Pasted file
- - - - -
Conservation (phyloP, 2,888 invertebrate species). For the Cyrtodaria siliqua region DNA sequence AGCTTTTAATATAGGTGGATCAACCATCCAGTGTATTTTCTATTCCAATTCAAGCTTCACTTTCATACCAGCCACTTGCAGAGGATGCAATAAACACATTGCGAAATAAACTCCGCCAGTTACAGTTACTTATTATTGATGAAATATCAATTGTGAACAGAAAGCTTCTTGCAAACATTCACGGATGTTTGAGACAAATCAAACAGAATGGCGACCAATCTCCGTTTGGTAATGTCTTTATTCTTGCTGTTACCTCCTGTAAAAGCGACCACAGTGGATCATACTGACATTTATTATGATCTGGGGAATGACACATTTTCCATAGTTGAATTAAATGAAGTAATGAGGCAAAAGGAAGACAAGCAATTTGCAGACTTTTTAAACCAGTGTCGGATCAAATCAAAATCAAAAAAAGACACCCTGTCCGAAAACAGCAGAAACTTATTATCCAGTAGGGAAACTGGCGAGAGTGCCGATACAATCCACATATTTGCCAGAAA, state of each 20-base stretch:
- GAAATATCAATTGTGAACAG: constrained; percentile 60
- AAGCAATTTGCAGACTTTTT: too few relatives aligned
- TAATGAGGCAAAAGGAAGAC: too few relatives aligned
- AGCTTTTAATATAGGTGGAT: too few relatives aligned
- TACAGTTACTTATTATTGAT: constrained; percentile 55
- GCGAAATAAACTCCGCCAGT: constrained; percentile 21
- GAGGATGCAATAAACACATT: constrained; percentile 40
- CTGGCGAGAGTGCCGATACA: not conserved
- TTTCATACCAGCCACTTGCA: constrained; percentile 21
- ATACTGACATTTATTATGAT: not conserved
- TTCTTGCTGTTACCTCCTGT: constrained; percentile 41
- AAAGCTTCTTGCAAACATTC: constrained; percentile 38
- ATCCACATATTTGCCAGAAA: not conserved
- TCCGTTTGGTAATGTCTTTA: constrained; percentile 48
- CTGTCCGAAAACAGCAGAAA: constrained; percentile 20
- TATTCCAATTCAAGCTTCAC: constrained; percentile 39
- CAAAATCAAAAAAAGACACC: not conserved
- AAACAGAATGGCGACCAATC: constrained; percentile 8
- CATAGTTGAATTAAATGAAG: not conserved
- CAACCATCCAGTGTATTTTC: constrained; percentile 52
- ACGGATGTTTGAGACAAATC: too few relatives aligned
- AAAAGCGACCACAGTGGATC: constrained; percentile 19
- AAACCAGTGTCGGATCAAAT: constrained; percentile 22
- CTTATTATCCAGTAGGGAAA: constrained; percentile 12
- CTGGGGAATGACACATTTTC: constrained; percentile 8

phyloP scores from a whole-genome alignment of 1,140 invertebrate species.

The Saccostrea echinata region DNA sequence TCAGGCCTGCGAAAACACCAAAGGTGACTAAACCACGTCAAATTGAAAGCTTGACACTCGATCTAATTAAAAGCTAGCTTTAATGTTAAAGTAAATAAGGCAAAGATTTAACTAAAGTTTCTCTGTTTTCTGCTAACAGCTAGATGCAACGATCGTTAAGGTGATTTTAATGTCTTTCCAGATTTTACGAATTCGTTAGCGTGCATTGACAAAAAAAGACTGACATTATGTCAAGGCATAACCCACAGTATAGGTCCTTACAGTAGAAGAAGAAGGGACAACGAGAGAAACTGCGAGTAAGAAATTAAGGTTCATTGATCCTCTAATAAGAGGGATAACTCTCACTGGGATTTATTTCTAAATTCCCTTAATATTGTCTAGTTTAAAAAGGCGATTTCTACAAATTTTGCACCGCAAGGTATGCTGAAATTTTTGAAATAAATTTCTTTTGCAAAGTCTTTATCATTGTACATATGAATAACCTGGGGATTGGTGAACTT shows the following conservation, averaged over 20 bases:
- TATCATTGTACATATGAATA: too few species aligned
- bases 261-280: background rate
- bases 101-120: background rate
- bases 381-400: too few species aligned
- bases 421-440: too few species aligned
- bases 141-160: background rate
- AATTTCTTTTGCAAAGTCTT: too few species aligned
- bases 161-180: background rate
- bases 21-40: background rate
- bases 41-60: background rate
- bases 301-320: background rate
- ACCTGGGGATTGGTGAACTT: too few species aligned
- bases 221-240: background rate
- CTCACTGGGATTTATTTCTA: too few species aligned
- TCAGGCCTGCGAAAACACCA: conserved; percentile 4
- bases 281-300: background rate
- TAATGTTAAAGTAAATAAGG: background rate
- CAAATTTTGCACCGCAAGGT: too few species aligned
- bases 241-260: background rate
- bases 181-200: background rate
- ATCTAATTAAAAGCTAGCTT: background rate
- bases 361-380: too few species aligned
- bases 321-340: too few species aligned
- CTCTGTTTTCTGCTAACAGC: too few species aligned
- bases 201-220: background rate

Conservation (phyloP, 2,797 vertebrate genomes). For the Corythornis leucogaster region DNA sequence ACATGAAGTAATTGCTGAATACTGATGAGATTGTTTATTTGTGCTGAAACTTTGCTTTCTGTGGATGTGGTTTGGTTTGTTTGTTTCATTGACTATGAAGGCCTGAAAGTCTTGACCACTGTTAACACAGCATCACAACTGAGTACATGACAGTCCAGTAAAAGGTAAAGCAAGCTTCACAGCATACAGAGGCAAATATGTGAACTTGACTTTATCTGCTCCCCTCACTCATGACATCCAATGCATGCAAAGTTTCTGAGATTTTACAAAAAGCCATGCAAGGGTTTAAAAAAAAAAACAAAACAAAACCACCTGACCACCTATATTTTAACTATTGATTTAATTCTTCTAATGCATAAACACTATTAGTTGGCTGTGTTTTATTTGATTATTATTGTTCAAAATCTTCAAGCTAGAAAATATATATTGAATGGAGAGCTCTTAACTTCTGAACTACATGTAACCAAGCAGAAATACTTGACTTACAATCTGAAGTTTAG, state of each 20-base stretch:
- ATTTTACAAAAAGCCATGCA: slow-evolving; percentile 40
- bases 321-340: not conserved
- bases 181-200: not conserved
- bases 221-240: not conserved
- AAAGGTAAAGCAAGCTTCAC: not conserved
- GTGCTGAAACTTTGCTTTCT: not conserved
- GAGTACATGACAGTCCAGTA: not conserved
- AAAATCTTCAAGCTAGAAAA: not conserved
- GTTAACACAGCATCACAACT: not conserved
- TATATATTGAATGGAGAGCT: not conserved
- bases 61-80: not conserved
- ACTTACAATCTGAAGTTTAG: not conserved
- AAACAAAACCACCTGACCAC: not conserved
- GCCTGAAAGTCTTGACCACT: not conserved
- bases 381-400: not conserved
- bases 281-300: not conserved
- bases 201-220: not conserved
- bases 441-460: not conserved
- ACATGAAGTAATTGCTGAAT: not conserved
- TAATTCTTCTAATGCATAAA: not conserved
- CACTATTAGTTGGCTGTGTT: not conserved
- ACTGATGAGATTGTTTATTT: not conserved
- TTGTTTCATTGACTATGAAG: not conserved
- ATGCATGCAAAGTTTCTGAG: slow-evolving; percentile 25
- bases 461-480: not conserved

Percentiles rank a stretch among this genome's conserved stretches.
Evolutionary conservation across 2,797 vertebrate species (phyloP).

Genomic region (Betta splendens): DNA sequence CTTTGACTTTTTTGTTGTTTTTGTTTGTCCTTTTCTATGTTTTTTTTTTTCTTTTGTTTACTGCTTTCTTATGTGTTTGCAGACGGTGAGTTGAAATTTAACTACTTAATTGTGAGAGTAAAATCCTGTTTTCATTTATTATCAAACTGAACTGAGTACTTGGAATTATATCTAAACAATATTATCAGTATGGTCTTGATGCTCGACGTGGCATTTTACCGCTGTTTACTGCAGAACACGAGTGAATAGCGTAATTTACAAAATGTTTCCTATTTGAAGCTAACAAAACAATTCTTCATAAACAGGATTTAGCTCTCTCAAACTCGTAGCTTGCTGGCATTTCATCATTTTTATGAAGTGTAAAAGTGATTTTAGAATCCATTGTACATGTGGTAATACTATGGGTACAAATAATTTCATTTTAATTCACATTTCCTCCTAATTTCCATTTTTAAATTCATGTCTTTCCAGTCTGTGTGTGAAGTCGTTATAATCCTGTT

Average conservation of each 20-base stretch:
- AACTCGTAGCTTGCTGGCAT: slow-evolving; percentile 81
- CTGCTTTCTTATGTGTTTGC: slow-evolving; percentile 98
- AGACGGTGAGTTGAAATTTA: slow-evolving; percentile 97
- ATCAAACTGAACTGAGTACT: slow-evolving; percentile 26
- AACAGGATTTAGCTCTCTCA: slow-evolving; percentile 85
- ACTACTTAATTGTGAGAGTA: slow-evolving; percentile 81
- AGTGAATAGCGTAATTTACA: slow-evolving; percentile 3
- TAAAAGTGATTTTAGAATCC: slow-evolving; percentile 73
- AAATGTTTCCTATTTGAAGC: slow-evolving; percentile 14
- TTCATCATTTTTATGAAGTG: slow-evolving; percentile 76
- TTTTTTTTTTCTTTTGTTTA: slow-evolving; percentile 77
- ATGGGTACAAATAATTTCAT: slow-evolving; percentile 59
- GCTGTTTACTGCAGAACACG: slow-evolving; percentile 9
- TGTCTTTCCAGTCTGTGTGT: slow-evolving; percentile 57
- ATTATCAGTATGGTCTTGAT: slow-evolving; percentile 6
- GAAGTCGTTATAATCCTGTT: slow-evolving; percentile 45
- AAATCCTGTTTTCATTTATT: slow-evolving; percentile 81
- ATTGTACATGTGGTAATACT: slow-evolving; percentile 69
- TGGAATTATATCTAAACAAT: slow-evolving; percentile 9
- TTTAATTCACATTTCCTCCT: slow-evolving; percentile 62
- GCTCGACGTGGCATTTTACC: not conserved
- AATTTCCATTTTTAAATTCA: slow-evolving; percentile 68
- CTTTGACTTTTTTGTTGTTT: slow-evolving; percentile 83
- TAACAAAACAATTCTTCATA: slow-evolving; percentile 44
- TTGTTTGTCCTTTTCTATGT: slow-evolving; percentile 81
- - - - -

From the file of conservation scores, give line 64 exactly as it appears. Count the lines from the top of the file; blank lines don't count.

- TATATATTGAATGGAGAGCT: not conserved